\({t}_{1}\) :

Time at any angle of contact (\({{\theta}}_{P}\)) excluding the time of the dwell stroke, s
 z :

Variable thickness through the pear cam thickness, mm
 \({\sigma }_{r},{\sigma }_{\theta },{\sigma }_{r\theta }\) :

Circular bending and twisting stresses, N/mm^{2}
 \({\sigma }_{1},{\sigma }_{2}\) :

Principal stresses, N/mm^{2}
 \({\sigma }_{V}\) :

Von Mises stress, N/mm^{2}
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Acknowledgements
The author is grateful to the strength of material research laboratory at the University of Baghdad for the totally support. The author would also like to thank the referees for their careful reading of the paper and helpful suggestions.
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LSY was in charge of the analytic solution, simulation procedure and experiment setup; LSY wrote the whole manuscript; NHH assisted with sampling manufacturing and laboratory test analyses. All authors read and approved the final manuscript.
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Louay Sabah Yousuf was born in Baghdad, Iraq in 1979. He received the B.Sc., M.Sc. and Ph.D. degrees in Mechanical Engineering from Baghdad University, College of Engineering, Baghdad, Iraq, in 2001, 2004, and 2008 respectively. Since 2014 to 2016, he was a Research Assistant with Mechanical Impact Laboratory at the Department of Mechanical Engineering, Auburn University, Alabama, USA before joining San Diego State University, USA. From 2008 till current he is a visiting Assistant Professor at Department of Mechanical Engineering, San Diego State University, USA. His research interests include nonlinear dynamics of cam and follower, composite materials, finite element method, vibrations, and experimental stress analysis.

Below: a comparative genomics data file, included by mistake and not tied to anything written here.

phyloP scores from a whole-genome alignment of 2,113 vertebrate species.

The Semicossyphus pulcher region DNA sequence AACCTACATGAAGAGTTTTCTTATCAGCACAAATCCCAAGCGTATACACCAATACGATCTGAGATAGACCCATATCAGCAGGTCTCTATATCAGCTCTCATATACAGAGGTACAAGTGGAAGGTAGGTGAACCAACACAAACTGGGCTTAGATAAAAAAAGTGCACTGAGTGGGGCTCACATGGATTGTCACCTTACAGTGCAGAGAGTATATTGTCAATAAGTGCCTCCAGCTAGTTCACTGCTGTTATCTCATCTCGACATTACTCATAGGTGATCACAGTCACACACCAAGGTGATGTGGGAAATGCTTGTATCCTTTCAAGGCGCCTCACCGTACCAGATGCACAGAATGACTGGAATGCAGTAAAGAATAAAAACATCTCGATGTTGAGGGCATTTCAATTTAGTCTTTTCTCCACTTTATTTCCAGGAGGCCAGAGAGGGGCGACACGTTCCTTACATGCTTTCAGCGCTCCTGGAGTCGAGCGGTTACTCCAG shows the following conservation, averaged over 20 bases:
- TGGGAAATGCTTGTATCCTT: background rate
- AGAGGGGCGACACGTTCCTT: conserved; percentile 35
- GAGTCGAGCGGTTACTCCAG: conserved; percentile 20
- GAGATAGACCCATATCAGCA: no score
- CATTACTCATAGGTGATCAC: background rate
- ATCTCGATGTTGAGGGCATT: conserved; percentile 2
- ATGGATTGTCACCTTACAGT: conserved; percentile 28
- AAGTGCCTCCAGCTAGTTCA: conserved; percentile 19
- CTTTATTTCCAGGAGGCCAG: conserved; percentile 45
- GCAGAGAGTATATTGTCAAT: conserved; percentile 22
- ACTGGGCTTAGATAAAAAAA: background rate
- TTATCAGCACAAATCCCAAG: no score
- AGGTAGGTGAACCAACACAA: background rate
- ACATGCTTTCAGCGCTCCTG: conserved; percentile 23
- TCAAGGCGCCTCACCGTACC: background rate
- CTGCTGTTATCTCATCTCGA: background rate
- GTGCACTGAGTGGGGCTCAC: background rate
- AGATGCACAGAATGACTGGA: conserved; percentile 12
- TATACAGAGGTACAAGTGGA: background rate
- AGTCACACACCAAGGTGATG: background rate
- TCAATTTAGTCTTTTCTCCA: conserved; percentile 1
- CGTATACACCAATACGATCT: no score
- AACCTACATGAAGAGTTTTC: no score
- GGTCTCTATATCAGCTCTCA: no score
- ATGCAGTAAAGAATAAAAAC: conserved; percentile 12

Nabil Hassan Hadi was born in Baghdad, Iraq in 1966. He received the B.Sc. and M.Sc. degrees in Mechanical Engineering from Baghdad University, College of Engineering, Baghdad, Iraq, in 1987, 1993. He received his Ph.D. degree from ST.PETERSBURG POLYTECHNIC University, Federal Republic of Russia, in 2002. Currently, he is a full professor and head of Aeronautical Department at the University of Baghdad. He has 21 papers, 4 conference papers and one patent.
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Yousuf, L.S., Hadi, N.H. Contact Stress Distribution of a Pear Cam Profile with Roller Follower Mechanism. Chin. J. Mech. Eng. 34, 24 (2021). https://doi.org/10.1186/s1003302100533y
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DOI: https://doi.org/10.1186/s1003302100533y
Keywords
 Contact stress
 Compression load
 Bending deflection
 Photoelastic technique
 Finite element analysis